Plan of Action

What can be done?

Fixing Hartford’s homeownership issues will not be easy. In order to create meaningful change, many different forces will have to come together. We envision our community partner, “Breakfast Lunch and Dinner” using our findings as a way to inform the work that they do. Additionally, there is much more that state government, city government, and developers can do to advance and promote homeownership in the city.  

Possible solutions to residents’ direct issues of obtaining mortgage loans could be:

Create more bank branches in the distressed neighborhoods of Hartford.

One resident in the Upper Albany neighborhood noted, “If you go to a bank and the managers are from the urban community or understand the urban community, then they may be the same race and they may understand that everybody gets into financial trouble”.

This resident then went on to describe a bank that she is familiar with in Hartford called “Franklin Trust”. She says that this bank “really works with the community…and gives residents the opportunity to work with different loan programs”. This bank is located on Franklin Avenue in the South end of Hartford.

The corner of Asylum and Trumbull Streets in Downtown Hartford has five banks.

One of the main points made on the “Connecticut Fair Housing Tour” run by the Connecticut Fair Housing Center is that banks are inaccessible for most people within Hartford. Additionally, an overwhelming amount of banks are concentrated into the downtown Hartford area, a neighborhood that has a small amount of residents yet a large amount of suburban-based corporate and government workers.

The state of Connecticut needs to recognize the scope of this problem in its capital city and take meaningful steps to fix it. If it is easier and more friendly for hard-working residents to obtain a mortgage loan, then there will be more home owners in Hartford. In turn, this will uplift the city and ultimately the state.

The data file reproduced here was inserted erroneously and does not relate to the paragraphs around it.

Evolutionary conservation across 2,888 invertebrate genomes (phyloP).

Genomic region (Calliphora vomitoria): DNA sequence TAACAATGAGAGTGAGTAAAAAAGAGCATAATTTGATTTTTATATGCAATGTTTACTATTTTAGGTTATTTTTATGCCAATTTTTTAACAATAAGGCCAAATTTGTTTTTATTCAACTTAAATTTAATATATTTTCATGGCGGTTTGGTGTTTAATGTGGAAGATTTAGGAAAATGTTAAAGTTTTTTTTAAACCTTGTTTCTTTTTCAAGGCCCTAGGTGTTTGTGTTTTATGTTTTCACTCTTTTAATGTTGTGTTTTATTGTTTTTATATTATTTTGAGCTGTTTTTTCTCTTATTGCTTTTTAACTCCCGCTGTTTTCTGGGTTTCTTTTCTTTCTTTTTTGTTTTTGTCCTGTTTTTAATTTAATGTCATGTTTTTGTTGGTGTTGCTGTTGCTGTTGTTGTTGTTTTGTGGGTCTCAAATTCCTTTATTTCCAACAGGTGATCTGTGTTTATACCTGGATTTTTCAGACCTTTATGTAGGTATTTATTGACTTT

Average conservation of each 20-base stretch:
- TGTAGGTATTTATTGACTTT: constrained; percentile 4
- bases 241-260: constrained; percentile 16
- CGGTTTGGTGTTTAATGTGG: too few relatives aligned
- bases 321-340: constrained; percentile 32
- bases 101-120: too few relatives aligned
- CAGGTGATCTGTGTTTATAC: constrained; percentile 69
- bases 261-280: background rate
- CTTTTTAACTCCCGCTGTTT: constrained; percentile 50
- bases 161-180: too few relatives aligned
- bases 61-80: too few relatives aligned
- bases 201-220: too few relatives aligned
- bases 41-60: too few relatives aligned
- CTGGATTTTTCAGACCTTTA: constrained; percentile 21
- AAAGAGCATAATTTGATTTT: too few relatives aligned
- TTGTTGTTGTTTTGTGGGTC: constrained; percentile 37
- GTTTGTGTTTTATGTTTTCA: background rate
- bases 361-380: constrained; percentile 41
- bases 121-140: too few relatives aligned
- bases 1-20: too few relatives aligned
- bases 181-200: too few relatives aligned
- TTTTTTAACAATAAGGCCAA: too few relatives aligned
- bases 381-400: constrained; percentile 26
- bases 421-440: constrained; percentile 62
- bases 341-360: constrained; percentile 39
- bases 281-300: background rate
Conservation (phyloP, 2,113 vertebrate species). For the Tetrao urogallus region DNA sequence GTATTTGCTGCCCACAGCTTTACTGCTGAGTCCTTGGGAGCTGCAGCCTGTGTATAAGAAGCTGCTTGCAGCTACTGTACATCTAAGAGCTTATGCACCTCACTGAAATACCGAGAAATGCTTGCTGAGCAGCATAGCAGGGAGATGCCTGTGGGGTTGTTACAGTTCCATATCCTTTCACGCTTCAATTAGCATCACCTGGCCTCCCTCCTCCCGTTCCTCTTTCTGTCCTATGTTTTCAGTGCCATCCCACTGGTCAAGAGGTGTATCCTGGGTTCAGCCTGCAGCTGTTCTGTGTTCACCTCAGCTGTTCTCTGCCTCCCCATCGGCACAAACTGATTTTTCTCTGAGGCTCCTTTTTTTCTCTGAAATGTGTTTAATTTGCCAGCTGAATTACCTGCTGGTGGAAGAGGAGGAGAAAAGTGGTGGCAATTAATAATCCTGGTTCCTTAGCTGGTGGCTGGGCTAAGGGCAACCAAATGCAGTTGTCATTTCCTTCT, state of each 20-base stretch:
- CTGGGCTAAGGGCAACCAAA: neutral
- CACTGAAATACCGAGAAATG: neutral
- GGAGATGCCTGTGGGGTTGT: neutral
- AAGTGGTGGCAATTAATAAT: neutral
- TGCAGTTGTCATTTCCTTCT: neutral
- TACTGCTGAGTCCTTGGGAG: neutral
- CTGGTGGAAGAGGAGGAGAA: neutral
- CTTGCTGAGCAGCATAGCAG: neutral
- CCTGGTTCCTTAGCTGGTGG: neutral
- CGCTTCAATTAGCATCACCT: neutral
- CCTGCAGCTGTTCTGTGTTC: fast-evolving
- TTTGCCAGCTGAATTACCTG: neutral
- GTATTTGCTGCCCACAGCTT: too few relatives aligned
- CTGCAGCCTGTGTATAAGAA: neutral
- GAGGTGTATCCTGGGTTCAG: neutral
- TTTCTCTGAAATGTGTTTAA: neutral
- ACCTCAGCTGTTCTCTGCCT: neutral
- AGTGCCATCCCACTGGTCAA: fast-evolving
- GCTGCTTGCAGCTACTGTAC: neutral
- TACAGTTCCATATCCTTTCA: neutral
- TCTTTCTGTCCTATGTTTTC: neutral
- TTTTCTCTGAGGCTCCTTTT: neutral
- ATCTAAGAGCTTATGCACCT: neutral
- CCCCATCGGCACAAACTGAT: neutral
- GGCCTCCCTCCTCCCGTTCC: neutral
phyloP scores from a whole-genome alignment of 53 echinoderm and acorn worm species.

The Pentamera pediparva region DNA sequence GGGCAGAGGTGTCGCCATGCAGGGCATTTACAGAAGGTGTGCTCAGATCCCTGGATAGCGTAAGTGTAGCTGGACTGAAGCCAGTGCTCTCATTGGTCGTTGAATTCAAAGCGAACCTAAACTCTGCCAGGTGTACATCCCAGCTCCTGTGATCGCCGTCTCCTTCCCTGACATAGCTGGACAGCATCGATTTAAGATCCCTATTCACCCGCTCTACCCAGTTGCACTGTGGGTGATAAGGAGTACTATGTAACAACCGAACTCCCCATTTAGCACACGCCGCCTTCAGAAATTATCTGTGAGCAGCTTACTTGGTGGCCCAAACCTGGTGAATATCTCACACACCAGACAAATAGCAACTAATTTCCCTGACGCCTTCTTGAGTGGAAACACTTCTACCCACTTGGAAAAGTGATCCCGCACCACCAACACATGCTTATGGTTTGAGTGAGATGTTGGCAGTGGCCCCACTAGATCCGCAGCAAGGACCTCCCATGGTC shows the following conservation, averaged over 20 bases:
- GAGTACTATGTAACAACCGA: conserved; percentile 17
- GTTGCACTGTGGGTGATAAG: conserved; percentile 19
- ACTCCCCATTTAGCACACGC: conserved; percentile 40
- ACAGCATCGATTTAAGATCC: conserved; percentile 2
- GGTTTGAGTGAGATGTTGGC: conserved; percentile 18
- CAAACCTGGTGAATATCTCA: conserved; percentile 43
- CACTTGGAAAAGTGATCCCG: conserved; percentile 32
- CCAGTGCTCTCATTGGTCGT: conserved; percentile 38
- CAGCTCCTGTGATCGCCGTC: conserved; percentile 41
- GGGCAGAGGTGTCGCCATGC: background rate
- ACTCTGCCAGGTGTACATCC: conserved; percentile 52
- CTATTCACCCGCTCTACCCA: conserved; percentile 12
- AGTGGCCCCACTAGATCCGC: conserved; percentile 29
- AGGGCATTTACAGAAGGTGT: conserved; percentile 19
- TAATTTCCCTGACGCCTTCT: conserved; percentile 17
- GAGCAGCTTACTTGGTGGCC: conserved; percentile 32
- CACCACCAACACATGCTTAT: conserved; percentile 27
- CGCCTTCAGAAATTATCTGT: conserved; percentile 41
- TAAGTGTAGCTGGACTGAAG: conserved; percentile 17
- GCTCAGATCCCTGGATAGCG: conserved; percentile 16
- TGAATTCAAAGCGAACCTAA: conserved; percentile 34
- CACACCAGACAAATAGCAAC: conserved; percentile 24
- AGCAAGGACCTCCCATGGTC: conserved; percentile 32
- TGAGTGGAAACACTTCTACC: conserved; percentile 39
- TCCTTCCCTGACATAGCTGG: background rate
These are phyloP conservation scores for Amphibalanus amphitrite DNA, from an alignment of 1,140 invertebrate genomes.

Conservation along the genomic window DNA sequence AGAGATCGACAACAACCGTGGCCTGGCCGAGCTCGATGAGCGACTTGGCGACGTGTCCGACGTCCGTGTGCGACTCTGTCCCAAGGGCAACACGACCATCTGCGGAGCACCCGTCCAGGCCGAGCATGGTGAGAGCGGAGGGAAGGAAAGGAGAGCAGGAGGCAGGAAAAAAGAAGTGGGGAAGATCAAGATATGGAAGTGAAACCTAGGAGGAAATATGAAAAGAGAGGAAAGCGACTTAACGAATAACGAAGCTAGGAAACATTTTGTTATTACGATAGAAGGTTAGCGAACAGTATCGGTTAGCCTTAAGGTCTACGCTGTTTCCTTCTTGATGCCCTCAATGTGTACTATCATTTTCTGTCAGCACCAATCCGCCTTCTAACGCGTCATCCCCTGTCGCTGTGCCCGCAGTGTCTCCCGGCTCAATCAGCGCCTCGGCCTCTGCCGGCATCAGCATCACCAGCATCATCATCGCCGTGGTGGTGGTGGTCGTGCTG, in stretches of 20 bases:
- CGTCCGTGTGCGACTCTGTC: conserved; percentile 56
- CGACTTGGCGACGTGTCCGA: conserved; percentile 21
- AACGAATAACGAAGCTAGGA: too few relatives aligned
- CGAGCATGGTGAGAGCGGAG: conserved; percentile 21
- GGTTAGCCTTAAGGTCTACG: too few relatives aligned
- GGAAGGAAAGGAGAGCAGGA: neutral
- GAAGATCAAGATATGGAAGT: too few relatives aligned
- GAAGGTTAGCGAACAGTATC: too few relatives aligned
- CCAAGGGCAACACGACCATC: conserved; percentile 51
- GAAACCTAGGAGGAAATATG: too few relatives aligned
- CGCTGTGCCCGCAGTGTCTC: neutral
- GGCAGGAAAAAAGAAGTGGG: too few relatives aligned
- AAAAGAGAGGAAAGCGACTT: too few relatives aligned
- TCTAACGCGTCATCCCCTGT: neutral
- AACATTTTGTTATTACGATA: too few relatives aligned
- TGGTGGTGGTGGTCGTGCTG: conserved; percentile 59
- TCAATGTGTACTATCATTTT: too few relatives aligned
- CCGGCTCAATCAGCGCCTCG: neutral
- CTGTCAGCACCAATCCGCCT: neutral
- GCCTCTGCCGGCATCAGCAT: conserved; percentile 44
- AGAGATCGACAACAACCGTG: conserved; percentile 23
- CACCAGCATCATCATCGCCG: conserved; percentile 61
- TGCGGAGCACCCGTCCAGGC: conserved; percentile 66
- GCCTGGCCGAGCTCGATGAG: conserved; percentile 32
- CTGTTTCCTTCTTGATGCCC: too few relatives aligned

Lobby for more government funding for programs to educate local residents about the importance of good credit.

Another resident of Upper Albany said that she has struggled to understand all of the nuances surrounding credit; “I wish I would have known about credit cards….Sometimes one credit card is enough, and I think that is a lot of the trouble that most people get into because they are not educated on getting credit cards and paying bills”.

Of the thirty residents that we spoke to, no one was able to specifically talk about programs meant to help residents with low credit. This is a significant problem because there are many programs within the city that are designed to help these types of people. Programs like “The Hartford Community Loan Fund” strive to assist residents in need however companies like this can always try to improve their presence and accessibility within the city.

Converting old apartments/abandoned buildings into condos

Additionally, Hartford’s housing stock needs to be re-addressed in order to increase market profit. More dialogue regarding condo conversions and landlord training should occur. These are efforts that can be made without seriously altering the housing stock or the finances of the city or its developers. The city must commit to continuously searching for versatile developers who are young, have a tangible link to the city, and are willing to promote development in all corners of the city. Below is an article about a young developer who is converting an abandoned building into condos in downtown Hartford.

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